The Lord repeatedly sets before us the great drama of human life and the importance of our decisions. Our choices matter and they build to a fundamental, final destiny. Thoughts beget deeds, deeds beget habits, habits beget character, and character begets destiny. This is the drama and dignity of our life.

Though consistently preached by Jesus in the parables and in countless other texts, this theme is rarely mentioned in preaching today. We preachers must change this if we are to announce the Gospel authentically. For those who hear and heed the message, blessings await. For those who stubbornly refuse or who sinfully neglect the message, doom awaits. This is the drama of every human life.

Here are two final passages; The first contains a warning, the second a blessing.

Jesus said, “Take heed, watch and pray; for you do not know when the time will come. It is like a man going on a journey, when he leaves home and puts his servants in charge, each with his work, and commands the doorkeeper to be on the watch. Watch therefore—for you do not know when the master of the house will come, in the evening, or at midnight, or at cockcrow, or in the morning— lest he come suddenly and find you asleep. And what I say to you I say to all: Watch” (Mk 13:33-37).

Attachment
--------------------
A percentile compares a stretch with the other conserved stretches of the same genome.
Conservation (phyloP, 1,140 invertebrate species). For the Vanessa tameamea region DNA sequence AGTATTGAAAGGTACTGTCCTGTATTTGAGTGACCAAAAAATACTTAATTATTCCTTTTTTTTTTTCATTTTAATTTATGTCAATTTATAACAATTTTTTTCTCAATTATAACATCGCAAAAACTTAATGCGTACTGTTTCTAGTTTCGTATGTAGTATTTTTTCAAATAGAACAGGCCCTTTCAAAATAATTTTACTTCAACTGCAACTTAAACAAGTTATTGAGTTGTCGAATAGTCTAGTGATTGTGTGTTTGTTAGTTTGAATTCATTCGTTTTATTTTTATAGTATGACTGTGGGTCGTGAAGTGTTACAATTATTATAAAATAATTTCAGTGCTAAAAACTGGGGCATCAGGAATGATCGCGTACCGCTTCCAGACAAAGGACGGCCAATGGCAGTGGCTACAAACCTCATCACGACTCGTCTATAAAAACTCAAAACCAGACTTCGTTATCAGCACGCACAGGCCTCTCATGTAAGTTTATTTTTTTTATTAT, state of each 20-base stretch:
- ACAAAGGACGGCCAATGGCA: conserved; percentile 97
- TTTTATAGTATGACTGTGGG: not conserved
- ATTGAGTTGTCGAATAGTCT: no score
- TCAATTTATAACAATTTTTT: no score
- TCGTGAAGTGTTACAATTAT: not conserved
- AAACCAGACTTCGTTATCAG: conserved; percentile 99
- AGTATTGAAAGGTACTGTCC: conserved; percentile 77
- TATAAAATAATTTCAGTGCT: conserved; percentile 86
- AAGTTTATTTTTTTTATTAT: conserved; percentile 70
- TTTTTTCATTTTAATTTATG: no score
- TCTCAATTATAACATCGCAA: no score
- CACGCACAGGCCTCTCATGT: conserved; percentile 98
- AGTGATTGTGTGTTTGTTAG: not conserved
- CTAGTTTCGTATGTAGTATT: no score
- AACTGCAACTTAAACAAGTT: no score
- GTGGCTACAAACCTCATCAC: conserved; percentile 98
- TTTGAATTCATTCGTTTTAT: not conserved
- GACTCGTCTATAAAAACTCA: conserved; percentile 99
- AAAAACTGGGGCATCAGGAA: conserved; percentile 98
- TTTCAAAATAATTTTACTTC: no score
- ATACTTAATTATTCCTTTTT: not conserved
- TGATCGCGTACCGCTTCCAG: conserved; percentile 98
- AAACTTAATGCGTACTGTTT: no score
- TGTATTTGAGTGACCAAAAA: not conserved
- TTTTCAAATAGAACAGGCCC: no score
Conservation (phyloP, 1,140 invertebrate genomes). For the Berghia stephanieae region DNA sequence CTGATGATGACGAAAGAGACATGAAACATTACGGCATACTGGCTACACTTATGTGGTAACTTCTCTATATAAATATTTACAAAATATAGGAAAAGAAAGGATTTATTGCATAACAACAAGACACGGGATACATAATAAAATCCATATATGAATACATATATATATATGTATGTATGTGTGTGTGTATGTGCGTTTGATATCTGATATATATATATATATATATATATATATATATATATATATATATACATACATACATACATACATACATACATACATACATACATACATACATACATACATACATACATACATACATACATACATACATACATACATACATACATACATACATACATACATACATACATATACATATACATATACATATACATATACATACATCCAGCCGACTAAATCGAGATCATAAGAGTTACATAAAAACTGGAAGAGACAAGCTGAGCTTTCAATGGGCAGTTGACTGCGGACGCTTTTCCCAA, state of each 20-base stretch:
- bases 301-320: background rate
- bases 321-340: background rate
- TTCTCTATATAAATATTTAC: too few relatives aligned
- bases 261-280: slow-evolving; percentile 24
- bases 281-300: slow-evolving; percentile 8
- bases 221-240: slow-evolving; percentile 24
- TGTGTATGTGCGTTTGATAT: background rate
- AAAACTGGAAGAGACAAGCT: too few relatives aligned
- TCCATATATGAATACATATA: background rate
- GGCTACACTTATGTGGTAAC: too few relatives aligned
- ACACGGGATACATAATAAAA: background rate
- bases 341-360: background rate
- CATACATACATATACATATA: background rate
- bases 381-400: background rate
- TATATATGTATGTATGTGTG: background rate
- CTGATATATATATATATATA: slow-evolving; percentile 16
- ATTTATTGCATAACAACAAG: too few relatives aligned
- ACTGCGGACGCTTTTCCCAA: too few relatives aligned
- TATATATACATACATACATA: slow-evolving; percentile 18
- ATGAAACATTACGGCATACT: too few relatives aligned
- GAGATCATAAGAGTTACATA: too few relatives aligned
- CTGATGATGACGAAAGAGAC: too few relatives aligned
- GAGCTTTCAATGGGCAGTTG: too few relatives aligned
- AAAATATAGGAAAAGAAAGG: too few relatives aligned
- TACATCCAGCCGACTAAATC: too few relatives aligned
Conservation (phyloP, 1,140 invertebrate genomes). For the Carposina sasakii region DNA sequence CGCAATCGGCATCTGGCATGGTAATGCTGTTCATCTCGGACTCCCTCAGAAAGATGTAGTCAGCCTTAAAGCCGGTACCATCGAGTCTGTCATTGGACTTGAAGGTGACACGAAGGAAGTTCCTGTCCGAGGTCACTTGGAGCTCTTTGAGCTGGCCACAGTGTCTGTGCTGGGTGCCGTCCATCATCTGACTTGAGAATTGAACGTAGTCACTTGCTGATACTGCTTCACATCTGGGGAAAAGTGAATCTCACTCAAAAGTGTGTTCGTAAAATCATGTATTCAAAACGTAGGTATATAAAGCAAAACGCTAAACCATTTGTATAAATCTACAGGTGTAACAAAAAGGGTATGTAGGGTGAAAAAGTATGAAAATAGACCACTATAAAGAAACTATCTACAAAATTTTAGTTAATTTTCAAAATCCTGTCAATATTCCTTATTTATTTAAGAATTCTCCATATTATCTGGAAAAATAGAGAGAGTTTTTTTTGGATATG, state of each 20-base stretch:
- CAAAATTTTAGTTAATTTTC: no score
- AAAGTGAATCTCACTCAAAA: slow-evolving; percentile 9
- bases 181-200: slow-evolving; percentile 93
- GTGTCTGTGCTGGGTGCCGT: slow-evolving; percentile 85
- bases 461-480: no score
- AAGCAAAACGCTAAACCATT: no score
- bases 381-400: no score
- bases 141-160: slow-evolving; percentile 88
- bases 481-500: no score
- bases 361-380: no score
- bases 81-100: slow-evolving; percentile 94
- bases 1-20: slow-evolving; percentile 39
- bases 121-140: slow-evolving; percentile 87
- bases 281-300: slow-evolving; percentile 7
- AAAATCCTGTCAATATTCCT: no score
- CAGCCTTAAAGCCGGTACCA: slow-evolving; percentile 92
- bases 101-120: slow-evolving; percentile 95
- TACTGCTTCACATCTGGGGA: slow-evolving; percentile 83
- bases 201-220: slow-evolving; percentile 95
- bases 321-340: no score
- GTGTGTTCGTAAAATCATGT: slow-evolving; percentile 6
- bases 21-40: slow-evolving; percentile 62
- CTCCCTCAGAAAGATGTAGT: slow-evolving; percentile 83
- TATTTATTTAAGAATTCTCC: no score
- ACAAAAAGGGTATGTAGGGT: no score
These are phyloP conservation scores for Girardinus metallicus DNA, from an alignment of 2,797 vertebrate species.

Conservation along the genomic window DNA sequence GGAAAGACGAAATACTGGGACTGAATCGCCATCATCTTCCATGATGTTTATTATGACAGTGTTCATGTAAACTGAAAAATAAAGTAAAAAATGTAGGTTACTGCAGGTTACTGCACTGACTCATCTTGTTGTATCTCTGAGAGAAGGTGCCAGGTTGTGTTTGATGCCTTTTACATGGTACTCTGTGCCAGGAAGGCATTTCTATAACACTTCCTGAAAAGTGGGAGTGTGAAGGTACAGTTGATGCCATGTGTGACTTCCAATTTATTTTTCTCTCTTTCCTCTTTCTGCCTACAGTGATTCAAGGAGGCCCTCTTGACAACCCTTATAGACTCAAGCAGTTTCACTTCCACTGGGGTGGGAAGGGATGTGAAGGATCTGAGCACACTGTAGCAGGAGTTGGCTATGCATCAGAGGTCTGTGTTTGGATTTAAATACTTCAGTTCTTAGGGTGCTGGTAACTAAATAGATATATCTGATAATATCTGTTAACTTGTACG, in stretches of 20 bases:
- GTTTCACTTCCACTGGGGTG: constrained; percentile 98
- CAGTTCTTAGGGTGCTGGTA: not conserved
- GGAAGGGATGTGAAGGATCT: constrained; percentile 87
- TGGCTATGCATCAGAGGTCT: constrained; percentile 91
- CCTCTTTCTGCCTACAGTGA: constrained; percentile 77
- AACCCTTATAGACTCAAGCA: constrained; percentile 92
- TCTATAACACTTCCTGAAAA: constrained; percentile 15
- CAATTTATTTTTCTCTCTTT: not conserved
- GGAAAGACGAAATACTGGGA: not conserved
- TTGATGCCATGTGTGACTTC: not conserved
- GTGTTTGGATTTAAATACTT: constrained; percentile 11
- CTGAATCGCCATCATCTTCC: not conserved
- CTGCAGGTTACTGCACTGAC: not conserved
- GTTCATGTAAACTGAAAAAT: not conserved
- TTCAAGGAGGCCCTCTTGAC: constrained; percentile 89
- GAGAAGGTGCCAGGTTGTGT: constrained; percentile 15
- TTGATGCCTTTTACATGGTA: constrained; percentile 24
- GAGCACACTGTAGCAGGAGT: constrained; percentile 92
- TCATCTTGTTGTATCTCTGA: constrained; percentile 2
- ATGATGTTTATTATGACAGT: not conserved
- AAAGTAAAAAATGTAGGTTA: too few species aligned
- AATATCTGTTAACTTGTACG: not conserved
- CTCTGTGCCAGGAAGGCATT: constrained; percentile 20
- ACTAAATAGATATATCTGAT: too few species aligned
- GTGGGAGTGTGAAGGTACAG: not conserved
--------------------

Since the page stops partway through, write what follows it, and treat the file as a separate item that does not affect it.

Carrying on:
Therefore, you also must be ready; for the Son of man is coming at an hour you do not expect. Who then is the faithful and wise servant, whom his master has set over his household, to give them their food at the proper time? Blessed is that servant whom his master when he comes will find so doing (Mat 24:44-47).

In the next post in this series, on Monday of next week, we will ponder some ways to be ready.

3 Replies to “Parables by Jesus on the Day of Judgment and on Our Need to be Ready”

  1. I have a question about the Parable 8 in your list. In it, the debtor was forgiven a huge debt but after he did not forgave others “His lord was angry, and delivered him to the tormentors, until he should pay all that was due to him”. In other words, the Master demanded that the original debt which he was forgiven for gets paid back. My question is: this demand to pay back what was originally forgiven sounds like God can take back forgiveness? Can he?

    1. Perhaps you are overthinking the parable. I think it best to stick to its main point that the Lord will judge us with the standard we use for others. In the end parables are like analogies more than precise theological statements.